There has been an influx of dystopian novels recently, most of them centered on YA main characters, with an almost mandatory focus on teenage angst and love triangles, to the point that I’ve been somewhat driven off the genre because of this depressing… sameness of offering. So when I started reading Peter Liney’s The Detainee I was pleasantly surprised to discover that this fascinating book, whose narrative drew me in instantly with its powerful and lyrical writing, was about older people.
Imagine a not-so-distant future in which garbage is dumped away from urban sprawls, like the island where the action takes place: here rotting trash piles up in stinking mounds and creates pockets of flammable gases and corrosive pools. Now imagine that this wasteland is peopled by the old, the infirm, the unwanted – just like so much trash, the citizens who are not longer useful or productive are dumped here to die, out of sight, out of mind. And not just them: children and teenagers are sent to the island as well – those who have become a financial burden for their parents, or those who are considered unredeemable by society. A satellite network keeps everyone there preventing any attempt at escape, stunning or killing those individuals who break the law. As if this weren’t enough to paint a chilling picture, the elders live in abject terror of foggy nights, because on those nights – when the satellites are virtually blind – bands of blood-thirsty and drugged youths raid their village to maim, torture and kill the elders, pointed at by government, media and the island’s drug-lords as the culprits for the social upheaval that brought them there. What we see here is indeed the antechamber of Hell, a place where the borders between inmates and wardens, victims and torturers, are so blurred as to be nonexistent, a place without laws, hope, compassion.
Even before I gathered these details, the situation was made clear by the first paragraph, the one that hooked me with its simple yet powerful writing:
There’s a scream inside us all we save for death. Once it’s out, once it’s given to the world, there ain’t no going back on it. It’s time to let go, to release your fragile grip on life. Otherwise, God’s just going to wrench it from you.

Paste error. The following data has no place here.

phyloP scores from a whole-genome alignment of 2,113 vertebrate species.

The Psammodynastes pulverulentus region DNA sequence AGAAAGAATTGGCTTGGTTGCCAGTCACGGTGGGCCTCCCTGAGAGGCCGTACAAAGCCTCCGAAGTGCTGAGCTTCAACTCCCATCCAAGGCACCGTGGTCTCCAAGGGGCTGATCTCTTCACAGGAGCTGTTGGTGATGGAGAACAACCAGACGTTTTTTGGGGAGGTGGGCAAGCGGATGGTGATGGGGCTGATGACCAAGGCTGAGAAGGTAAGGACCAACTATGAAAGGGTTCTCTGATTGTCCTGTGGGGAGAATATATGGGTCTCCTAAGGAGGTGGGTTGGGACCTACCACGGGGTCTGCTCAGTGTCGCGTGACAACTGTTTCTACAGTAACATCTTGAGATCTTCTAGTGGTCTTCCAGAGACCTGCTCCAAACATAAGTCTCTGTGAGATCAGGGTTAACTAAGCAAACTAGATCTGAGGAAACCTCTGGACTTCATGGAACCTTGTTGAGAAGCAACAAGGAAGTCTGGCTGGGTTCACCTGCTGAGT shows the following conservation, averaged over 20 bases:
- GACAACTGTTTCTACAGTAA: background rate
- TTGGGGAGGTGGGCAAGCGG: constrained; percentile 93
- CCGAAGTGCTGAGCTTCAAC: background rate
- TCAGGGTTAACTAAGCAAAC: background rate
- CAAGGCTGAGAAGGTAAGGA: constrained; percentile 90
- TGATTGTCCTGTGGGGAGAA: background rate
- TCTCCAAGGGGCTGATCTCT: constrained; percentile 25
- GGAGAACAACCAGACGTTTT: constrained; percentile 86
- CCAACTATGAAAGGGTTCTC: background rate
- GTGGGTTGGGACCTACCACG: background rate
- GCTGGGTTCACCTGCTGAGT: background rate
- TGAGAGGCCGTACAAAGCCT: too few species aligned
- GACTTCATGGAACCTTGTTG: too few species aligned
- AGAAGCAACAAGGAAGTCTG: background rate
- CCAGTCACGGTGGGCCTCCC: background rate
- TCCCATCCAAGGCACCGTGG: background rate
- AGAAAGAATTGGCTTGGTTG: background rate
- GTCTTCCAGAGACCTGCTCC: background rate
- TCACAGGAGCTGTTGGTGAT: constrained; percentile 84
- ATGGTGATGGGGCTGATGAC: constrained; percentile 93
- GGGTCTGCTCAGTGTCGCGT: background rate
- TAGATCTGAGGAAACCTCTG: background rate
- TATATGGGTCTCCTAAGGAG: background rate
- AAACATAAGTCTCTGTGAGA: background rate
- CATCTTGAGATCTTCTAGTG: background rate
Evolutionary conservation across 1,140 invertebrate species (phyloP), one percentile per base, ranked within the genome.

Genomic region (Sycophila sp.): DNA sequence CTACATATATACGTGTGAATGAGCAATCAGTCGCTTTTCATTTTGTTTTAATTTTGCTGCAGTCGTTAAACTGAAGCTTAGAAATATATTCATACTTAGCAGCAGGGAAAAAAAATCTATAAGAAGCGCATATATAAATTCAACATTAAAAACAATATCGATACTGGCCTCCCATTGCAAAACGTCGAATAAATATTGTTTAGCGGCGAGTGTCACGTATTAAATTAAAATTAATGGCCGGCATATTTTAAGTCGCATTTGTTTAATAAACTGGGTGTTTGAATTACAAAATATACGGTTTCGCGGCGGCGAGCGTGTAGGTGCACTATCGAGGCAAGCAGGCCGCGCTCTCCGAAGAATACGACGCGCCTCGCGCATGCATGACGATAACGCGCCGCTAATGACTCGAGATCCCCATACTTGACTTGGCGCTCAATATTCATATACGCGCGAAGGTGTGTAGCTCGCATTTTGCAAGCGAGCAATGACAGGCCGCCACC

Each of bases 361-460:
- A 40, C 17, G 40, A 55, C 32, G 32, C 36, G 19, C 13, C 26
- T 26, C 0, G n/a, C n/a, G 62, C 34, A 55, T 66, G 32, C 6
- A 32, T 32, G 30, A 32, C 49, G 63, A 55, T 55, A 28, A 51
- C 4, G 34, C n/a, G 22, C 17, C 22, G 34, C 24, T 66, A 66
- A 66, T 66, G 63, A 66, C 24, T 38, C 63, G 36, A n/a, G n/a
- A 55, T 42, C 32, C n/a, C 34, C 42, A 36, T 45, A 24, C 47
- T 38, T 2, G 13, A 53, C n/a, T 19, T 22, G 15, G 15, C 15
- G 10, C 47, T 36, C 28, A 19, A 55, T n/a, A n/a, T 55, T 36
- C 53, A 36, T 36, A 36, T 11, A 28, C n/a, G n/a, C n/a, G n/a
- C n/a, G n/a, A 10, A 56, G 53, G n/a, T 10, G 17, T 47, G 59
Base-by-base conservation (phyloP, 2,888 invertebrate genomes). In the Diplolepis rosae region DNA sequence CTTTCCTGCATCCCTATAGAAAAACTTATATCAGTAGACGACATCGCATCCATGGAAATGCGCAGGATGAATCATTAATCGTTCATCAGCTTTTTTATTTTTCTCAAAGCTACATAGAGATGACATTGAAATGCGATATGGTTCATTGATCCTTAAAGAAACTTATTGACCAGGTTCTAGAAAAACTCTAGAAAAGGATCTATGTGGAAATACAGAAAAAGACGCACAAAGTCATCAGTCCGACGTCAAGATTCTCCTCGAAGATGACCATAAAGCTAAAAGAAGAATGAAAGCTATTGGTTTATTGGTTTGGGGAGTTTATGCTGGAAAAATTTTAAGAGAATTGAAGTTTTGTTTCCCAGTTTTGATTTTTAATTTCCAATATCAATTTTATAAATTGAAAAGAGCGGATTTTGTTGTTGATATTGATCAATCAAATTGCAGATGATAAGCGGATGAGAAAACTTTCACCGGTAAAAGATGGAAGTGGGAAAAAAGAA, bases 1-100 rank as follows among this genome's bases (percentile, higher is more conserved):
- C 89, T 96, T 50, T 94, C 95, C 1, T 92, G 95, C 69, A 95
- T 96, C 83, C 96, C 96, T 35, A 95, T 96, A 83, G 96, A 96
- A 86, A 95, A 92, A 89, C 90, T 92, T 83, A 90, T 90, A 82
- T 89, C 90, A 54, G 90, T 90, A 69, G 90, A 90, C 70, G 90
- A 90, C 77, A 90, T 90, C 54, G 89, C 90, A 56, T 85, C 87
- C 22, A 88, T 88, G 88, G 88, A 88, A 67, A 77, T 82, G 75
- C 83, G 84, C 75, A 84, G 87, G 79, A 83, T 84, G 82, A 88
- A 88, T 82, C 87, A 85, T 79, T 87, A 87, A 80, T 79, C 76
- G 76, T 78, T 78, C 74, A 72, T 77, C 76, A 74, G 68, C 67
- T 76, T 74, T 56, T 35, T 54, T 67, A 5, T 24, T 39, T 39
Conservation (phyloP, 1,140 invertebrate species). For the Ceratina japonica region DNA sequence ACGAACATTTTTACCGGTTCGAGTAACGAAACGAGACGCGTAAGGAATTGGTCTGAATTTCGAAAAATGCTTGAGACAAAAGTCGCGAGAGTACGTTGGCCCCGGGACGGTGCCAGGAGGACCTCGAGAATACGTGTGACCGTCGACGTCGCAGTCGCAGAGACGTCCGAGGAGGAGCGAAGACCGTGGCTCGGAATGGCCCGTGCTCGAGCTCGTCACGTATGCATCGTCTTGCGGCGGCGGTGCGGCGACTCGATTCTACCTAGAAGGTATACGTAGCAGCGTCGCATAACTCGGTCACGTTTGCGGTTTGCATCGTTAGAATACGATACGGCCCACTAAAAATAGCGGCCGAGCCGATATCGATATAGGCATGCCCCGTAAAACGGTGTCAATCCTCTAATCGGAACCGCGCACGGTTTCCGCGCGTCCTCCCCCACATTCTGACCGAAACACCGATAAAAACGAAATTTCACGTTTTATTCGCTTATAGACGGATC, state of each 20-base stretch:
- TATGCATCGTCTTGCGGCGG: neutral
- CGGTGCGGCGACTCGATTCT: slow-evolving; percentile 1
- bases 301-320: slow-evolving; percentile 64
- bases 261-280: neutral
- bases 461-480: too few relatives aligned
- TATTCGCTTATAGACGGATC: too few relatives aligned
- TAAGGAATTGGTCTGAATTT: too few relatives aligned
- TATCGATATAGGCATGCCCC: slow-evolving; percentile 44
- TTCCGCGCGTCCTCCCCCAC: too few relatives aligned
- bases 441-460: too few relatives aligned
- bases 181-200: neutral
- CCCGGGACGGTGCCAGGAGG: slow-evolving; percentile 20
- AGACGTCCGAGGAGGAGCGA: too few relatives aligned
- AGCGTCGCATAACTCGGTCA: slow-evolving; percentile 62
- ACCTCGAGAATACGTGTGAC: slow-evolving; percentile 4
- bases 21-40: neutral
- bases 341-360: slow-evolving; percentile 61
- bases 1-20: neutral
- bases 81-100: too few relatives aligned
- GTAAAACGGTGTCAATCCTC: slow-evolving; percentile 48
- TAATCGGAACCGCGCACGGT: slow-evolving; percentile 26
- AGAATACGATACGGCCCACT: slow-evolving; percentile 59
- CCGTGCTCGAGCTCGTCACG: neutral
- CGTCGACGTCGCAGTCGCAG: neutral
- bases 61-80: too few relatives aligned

The narrating voice is that of “Big Guy” Clancy, the main character: once a powerful gangster’s enforcer, he’s 63 and dealing with the painful awareness of the indignities, big and small, of growing old, especially on this island where survival is not just a matter of strength, health or willpower, but of luck – the luck of not being one of the victims targeted by the raiders on foggy nights. Despite his violent past Clancy still holds on to some remnants of humanity he tries to suppress, even from himself: when we meet him, he’s listening to the hopeless cries of the latest raid’s victims, knowing he’s safe for this time, blessing his luck – but on the background I could hear the better part of his soul rebelling against it all. It’s therefore not surprising that he will find himself headed for massive changes through a chance encounter that will pull him away from the path of simple survival toward something… different.
I believe the main theme of the book is hope: what happens when it’s stripped away, and when it’s glimpsed again like a blurry mirage you don’t want to believe in. With nothing to hold on to, the older people have come to some sort of inert acceptance, shutting out cognitive processes in terror when danger grows near, only to go back to the usual routine when the storm is past. In Clancy’s own words It’s as if the longer we live like this […] the more we regress to what we’ve always been: dumb animals. Eating when we can, sleeping when we can, mutely accepting those who occasionally come to cull this sickly old herd. In such a state, the barest glimmer of hope can be more painful than the killing blows from the young attackers, because it re-awakens feelings and thoughts that are best forgotten, as another islander puts it in one of the best sentences of the book: “You know, I can take the bars; it’s the patches of sky in between that break you”.
Lack of hope, and of any alternative, lies at the roots of the younger people’s behavior as well: robbed of their childhood by the circumstances that brought them to the island, they become victims of a peculiar twist in Stockholm’s Syndrome, turning into torturers to forget their status as victims. This animalistic regression is more deeply rooted than the similar phenomenon occurring in the older generation, because these children and youths have far less good memories to hold on to than their counterparts. And here is where one of the less believable narrative threads occurs: because if a reversal of such a situation is indeed possible, the apparent swiftness in which it occurs in a specific instance left me dubious, as did a few others I cannot list for fear of giving too much away. In these cases my suspension of disbelief did falter, but I also have to admit that they were just passing moments, because The Detainee is the kind of story that does not allow you to come up for air too often, and holds you in thrall from start to finish.
Not a “happy book”, not by a long shot: there are horrifying moments and glimpses of that twisted micro-cosmos that chilled my blood. Yet it’s written with such a deceptive simplicity that it draws you in, until you see hidden depths that make you think. And I could not ask for more.
My Rating: 8,5/10